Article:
It’s no “Mamma Mia” or “Phantom of the Opera,” but the student-directed musical “Edges,” premiering on March 13th, is sure to rise up to the same expectations.
After the success of the musical last winter, “The 25th Annual Putnam County Spelling Bee,” the Robinson Players asked sophomore Colby Harrison to direct this year’s production.
“I fell in love with it the moment I listened to the music,” said Harrison. “I knew I couldn’t do this alone, so I wanted a partner-in-crime and I went to Katie Van Patten. She agreed and we decided to go in this together as a team.”
What makes this production so unique is the idea that there is no specific plot to follow; it’s technically a song cycle. While the songs don’t directly relate to one another through narrative, the show is still comprised of musical numbers that tell a story. “Edges” attempts to break down the walls between the self and society, as it is these walls that prevent us from expressing our true personalities and embracing the world around us. The show reveals the barriers that we think protect us but ultimately shut us out of the space around us.
Accordingly, the music and general theme of the show revolve around questions about one’s personal being and identification, such as, “who am I and who do I want to become? Am I good enough? Why can’t I just connect with someone? Will I find love?”
First-year Sarah Curtis plays an overly independent character who, throughout the play, transitions to become open and vulnerable to the outside world. She said, “I think that ‘Edges’ was a really fantastic choice, because it not only showcases the voices of everyone in the cast but also addresses common themes throughout each song that people can really relate to. In the grand scheme of things, the show is really genuine and universal.”
Even the audition process foreshadowed how connected the show would be to the ideas of collegiate atmosphere and personal development. Curtis had to prepare a song for the directors and stage manager as well as recite a monologue. Perhaps the most interesting part of the process that had a lot to do with the overall theme of the show was the “additional talents” portion of the audition, where Curtis ended up freestyle rapping to an instrumental version of “Ms. Jackson” by Outkast.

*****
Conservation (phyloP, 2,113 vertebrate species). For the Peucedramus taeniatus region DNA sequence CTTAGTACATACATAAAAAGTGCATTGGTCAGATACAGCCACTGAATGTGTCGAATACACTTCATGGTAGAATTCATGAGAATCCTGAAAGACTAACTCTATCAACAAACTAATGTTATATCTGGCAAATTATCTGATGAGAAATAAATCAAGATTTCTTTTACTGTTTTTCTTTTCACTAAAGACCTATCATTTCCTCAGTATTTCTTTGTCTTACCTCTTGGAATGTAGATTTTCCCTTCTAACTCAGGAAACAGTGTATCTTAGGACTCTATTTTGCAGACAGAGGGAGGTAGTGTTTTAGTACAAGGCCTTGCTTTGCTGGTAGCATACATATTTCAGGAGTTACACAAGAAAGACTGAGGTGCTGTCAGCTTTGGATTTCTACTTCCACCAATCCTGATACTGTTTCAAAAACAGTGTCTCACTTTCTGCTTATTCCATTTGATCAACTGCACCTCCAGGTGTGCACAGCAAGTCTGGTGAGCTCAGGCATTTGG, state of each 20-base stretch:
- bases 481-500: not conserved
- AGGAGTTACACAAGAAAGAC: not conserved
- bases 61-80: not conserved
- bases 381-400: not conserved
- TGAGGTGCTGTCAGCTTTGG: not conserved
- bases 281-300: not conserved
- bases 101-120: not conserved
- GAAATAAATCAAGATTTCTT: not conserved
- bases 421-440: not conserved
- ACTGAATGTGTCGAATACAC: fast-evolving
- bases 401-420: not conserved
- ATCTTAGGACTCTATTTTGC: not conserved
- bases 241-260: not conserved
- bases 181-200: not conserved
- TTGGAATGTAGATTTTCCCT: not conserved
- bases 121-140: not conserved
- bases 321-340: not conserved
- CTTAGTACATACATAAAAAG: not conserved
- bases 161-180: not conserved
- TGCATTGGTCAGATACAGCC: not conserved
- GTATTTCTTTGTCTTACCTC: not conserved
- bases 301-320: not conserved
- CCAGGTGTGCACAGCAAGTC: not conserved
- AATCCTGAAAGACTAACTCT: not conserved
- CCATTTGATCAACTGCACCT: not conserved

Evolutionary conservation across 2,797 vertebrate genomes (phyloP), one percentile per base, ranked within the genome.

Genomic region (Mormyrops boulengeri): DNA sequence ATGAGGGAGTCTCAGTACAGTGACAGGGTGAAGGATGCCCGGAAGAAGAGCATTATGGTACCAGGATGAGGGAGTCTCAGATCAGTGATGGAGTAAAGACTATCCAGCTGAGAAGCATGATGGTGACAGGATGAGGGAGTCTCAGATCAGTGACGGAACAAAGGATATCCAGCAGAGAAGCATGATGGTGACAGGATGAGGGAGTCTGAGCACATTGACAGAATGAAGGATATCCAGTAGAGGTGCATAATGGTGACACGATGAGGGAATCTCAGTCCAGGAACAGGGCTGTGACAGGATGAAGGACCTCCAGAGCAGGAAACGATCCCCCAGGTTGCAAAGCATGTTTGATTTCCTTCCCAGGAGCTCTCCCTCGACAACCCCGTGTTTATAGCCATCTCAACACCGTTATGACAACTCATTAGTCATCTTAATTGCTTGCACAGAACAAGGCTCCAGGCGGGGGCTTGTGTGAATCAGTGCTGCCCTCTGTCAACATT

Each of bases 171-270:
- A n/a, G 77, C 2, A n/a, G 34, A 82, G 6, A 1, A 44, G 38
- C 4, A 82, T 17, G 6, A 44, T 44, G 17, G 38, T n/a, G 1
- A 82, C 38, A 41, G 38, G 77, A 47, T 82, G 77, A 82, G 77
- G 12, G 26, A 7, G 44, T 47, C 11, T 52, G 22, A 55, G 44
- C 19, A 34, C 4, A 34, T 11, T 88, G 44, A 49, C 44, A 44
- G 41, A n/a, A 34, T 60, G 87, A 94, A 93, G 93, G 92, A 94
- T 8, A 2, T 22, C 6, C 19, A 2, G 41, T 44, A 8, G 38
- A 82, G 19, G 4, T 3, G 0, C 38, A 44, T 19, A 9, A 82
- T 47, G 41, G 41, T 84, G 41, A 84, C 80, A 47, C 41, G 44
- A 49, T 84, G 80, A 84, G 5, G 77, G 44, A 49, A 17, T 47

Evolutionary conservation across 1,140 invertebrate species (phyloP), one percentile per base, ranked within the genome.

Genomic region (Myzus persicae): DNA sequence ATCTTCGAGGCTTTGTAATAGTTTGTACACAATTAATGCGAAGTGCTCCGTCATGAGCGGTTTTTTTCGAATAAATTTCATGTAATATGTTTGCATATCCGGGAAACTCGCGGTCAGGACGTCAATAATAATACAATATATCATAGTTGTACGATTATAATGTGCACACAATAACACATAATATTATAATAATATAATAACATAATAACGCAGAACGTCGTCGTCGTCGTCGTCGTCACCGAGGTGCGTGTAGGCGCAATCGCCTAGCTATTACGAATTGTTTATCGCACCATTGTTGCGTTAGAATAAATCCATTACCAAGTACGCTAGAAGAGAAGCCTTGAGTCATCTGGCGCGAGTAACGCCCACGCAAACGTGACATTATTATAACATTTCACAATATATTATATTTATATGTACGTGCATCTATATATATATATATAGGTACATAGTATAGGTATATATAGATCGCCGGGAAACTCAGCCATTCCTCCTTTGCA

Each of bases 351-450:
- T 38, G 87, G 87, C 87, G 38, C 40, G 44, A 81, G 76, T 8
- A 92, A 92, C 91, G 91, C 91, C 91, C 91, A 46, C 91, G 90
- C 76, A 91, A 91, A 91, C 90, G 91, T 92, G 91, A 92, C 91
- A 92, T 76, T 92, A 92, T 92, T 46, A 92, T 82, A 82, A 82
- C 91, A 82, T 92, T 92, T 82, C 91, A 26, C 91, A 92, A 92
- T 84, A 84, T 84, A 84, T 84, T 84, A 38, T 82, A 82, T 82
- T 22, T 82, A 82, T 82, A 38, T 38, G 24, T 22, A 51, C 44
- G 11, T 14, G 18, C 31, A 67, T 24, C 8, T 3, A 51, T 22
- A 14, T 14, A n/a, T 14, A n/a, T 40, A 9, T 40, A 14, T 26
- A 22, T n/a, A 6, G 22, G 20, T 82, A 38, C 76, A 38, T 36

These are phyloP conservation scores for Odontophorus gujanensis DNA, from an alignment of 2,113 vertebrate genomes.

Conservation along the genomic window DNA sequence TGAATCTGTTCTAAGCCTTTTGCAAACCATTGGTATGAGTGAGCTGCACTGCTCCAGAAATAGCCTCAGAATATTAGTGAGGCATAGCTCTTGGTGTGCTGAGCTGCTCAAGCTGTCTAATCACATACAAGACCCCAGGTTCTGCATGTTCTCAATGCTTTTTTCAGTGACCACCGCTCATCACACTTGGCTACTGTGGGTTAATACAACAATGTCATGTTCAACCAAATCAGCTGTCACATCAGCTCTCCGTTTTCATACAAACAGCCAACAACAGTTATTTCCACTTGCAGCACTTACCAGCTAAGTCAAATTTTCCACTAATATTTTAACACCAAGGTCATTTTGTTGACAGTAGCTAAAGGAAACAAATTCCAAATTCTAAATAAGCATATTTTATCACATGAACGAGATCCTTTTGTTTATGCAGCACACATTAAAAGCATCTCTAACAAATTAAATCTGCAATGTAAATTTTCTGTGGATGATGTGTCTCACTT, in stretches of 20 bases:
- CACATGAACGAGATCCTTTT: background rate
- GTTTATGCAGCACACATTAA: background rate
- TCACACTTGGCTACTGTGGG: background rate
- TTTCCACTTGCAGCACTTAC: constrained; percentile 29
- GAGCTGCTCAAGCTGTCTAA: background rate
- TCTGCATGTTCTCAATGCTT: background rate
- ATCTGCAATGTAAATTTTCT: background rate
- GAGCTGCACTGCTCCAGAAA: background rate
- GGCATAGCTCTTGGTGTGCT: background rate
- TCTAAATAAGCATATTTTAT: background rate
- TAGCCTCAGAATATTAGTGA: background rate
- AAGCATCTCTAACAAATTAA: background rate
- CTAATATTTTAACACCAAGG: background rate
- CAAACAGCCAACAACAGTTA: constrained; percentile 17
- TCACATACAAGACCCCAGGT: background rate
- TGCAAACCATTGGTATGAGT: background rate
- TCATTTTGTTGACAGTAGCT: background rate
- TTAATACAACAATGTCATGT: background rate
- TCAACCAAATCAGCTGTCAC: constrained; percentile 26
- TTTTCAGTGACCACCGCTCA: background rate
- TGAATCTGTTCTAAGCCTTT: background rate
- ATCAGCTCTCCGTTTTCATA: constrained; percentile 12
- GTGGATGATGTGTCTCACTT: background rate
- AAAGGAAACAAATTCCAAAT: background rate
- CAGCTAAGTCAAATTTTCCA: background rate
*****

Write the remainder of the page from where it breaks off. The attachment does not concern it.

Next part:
The songs in this production were written when the authors were sophomores in college, the exact age of Harrison and Van Patten currently, emphasizing the fact that everyone here can relate to them in one way or another. The songs encompass many issues that we deal with on a daily basis, “emphasizing the importance of communication and vulnerability when becoming an adult,” claimed Harrison.
He stated, “all of the actors in the show sing songs about love, breakups, divorce, family, careers, as well as many other subjects around this central question. We still want to make these characters come alive by giving them some sort of story. While we believe that the emotion of the characters is most important to express to the audience we have also made relationships and small story arcs between the songs and characters.”
The cast of students that bring these characters to life have been working tirelessly with Harrison and Van Patten for weeks to perfectly convey the messages “Edges” embraces.
“I could not have asked for a more perfect cast,” exclaimed Harrison. “Theater is all about collaboration and this cast was the epitome of it. All of them are talented singers, musicians, and actors. They were so patient when Katie and I were behind schedule or a little flustered from dealing with important director duties. These are powerful songs accompanied by powerful actors.”
The audience can expect to be not only wowed by the talent of the performers like Curtis, but also to be faced with resonating contemplations about who we are as the human race as well as individually.
Curtis added, “the audience can expect to see some great performances sing songs from comedic to serious, all of which are moving.”